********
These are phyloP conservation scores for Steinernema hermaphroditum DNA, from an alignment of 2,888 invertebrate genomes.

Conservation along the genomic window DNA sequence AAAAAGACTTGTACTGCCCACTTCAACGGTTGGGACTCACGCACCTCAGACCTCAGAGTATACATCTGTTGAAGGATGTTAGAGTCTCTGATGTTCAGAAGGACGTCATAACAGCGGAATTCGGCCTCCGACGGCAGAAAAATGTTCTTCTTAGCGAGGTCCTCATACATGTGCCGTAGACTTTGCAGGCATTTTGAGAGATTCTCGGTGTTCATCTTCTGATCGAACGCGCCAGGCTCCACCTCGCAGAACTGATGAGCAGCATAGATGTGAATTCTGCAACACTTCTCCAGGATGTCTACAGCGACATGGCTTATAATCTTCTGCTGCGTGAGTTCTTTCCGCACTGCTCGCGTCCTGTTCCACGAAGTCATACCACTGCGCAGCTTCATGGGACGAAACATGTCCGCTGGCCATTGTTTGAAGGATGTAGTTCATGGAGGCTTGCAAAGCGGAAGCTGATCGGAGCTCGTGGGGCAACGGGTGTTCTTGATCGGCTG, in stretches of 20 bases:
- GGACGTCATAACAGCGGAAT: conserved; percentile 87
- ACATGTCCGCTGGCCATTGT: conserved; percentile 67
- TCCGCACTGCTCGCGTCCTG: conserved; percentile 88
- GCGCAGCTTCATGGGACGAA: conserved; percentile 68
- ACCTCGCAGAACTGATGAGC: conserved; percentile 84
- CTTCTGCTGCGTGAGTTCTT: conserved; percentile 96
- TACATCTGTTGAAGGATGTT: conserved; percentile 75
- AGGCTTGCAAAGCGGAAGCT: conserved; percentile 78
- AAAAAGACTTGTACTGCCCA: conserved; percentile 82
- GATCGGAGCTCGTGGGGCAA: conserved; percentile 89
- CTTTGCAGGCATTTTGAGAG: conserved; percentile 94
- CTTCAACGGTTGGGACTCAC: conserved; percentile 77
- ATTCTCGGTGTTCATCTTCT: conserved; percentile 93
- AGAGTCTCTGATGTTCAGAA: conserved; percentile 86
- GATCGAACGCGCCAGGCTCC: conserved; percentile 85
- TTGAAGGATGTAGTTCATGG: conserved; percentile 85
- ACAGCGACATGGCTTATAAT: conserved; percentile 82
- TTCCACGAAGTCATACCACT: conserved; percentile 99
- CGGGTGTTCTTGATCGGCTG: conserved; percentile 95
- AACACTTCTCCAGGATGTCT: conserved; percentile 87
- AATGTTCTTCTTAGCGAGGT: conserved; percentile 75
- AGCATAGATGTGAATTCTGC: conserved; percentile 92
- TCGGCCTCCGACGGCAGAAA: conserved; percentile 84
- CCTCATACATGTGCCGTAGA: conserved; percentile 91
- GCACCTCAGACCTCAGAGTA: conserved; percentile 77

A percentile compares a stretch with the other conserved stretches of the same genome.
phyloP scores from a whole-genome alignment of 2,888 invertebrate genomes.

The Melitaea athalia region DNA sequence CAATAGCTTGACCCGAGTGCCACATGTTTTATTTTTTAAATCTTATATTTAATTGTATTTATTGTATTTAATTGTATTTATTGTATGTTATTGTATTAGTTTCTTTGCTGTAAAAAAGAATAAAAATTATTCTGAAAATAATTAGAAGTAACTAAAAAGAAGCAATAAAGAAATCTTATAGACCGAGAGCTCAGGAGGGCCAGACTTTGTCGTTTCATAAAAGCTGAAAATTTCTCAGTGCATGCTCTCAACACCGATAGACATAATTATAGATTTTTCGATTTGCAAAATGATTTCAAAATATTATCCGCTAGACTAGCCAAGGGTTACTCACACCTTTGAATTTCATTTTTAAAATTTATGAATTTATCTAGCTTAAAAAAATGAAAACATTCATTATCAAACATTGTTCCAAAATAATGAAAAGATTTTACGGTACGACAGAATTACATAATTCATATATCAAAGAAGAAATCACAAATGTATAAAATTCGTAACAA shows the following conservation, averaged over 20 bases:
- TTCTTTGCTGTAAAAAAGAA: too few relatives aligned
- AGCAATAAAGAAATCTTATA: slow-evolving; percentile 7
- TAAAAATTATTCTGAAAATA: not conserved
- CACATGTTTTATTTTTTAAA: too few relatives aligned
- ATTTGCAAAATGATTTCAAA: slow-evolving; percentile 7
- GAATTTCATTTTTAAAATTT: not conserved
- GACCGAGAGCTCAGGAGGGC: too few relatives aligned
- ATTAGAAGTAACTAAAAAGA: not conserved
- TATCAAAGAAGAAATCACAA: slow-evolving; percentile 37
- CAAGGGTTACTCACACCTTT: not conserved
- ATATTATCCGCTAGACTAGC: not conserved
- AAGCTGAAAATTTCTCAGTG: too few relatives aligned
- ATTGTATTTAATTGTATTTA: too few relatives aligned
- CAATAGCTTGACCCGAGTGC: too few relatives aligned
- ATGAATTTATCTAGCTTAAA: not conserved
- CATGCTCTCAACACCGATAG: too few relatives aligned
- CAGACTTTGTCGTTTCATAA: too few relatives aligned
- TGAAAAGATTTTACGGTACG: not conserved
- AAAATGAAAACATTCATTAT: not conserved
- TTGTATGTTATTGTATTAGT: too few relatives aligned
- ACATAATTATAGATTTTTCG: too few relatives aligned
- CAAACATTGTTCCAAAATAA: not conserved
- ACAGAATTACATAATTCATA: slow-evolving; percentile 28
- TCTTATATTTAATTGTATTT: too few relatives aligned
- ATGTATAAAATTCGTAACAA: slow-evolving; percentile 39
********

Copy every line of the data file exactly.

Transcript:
These are phyloP conservation scores for Steinernema hermaphroditum DNA, from an alignment of 2,888 invertebrate genomes.

Conservation along the genomic window DNA sequence AAAAAGACTTGTACTGCCCACTTCAACGGTTGGGACTCACGCACCTCAGACCTCAGAGTATACATCTGTTGAAGGATGTTAGAGTCTCTGATGTTCAGAAGGACGTCATAACAGCGGAATTCGGCCTCCGACGGCAGAAAAATGTTCTTCTTAGCGAGGTCCTCATACATGTGCCGTAGACTTTGCAGGCATTTTGAGAGATTCTCGGTGTTCATCTTCTGATCGAACGCGCCAGGCTCCACCTCGCAGAACTGATGAGCAGCATAGATGTGAATTCTGCAACACTTCTCCAGGATGTCTACAGCGACATGGCTTATAATCTTCTGCTGCGTGAGTTCTTTCCGCACTGCTCGCGTCCTGTTCCACGAAGTCATACCACTGCGCAGCTTCATGGGACGAAACATGTCCGCTGGCCATTGTTTGAAGGATGTAGTTCATGGAGGCTTGCAAAGCGGAAGCTGATCGGAGCTCGTGGGGCAACGGGTGTTCTTGATCGGCTG, in stretches of 20 bases:
- GGACGTCATAACAGCGGAAT: conserved; percentile 87
- ACATGTCCGCTGGCCATTGT: conserved; percentile 67
- TCCGCACTGCTCGCGTCCTG: conserved; percentile 88
- GCGCAGCTTCATGGGACGAA: conserved; percentile 68
- ACCTCGCAGAACTGATGAGC: conserved; percentile 84
- CTTCTGCTGCGTGAGTTCTT: conserved; percentile 96
- TACATCTGTTGAAGGATGTT: conserved; percentile 75
- AGGCTTGCAAAGCGGAAGCT: conserved; percentile 78
- AAAAAGACTTGTACTGCCCA: conserved; percentile 82
- GATCGGAGCTCGTGGGGCAA: conserved; percentile 89
- CTTTGCAGGCATTTTGAGAG: conserved; percentile 94
- CTTCAACGGTTGGGACTCAC: conserved; percentile 77
- ATTCTCGGTGTTCATCTTCT: conserved; percentile 93
- AGAGTCTCTGATGTTCAGAA: conserved; percentile 86
- GATCGAACGCGCCAGGCTCC: conserved; percentile 85
- TTGAAGGATGTAGTTCATGG: conserved; percentile 85
- ACAGCGACATGGCTTATAAT: conserved; percentile 82
- TTCCACGAAGTCATACCACT: conserved; percentile 99
- CGGGTGTTCTTGATCGGCTG: conserved; percentile 95
- AACACTTCTCCAGGATGTCT: conserved; percentile 87
- AATGTTCTTCTTAGCGAGGT: conserved; percentile 75
- AGCATAGATGTGAATTCTGC: conserved; percentile 92
- TCGGCCTCCGACGGCAGAAA: conserved; percentile 84
- CCTCATACATGTGCCGTAGA: conserved; percentile 91
- GCACCTCAGACCTCAGAGTA: conserved; percentile 77

A percentile compares a stretch with the other conserved stretches of the same genome.
phyloP scores from a whole-genome alignment of 2,888 invertebrate genomes.

The Melitaea athalia region DNA sequence CAATAGCTTGACCCGAGTGCCACATGTTTTATTTTTTAAATCTTATATTTAATTGTATTTATTGTATTTAATTGTATTTATTGTATGTTATTGTATTAGTTTCTTTGCTGTAAAAAAGAATAAAAATTATTCTGAAAATAATTAGAAGTAACTAAAAAGAAGCAATAAAGAAATCTTATAGACCGAGAGCTCAGGAGGGCCAGACTTTGTCGTTTCATAAAAGCTGAAAATTTCTCAGTGCATGCTCTCAACACCGATAGACATAATTATAGATTTTTCGATTTGCAAAATGATTTCAAAATATTATCCGCTAGACTAGCCAAGGGTTACTCACACCTTTGAATTTCATTTTTAAAATTTATGAATTTATCTAGCTTAAAAAAATGAAAACATTCATTATCAAACATTGTTCCAAAATAATGAAAAGATTTTACGGTACGACAGAATTACATAATTCATATATCAAAGAAGAAATCACAAATGTATAAAATTCGTAACAA shows the following conservation, averaged over 20 bases:
- TTCTTTGCTGTAAAAAAGAA: too few relatives aligned
- AGCAATAAAGAAATCTTATA: slow-evolving; percentile 7
- TAAAAATTATTCTGAAAATA: not conserved
- CACATGTTTTATTTTTTAAA: too few relatives aligned
- ATTTGCAAAATGATTTCAAA: slow-evolving; percentile 7
- GAATTTCATTTTTAAAATTT: not conserved
- GACCGAGAGCTCAGGAGGGC: too few relatives aligned
- ATTAGAAGTAACTAAAAAGA: not conserved
- TATCAAAGAAGAAATCACAA: slow-evolving; percentile 37
- CAAGGGTTACTCACACCTTT: not conserved
- ATATTATCCGCTAGACTAGC: not conserved
- AAGCTGAAAATTTCTCAGTG: too few relatives aligned
- ATTGTATTTAATTGTATTTA: too few relatives aligned
- CAATAGCTTGACCCGAGTGC: too few relatives aligned
- ATGAATTTATCTAGCTTAAA: not conserved
- CATGCTCTCAACACCGATAG: too few relatives aligned
- CAGACTTTGTCGTTTCATAA: too few relatives aligned
- TGAAAAGATTTTACGGTACG: not conserved
- AAAATGAAAACATTCATTAT: not conserved
- TTGTATGTTATTGTATTAGT: too few relatives aligned
- ACATAATTATAGATTTTTCG: too few relatives aligned
- CAAACATTGTTCCAAAATAA: not conserved
- ACAGAATTACATAATTCATA: slow-evolving; percentile 28
- TCTTATATTTAATTGTATTT: too few relatives aligned
- ATGTATAAAATTCGTAACAA: slow-evolving; percentile 39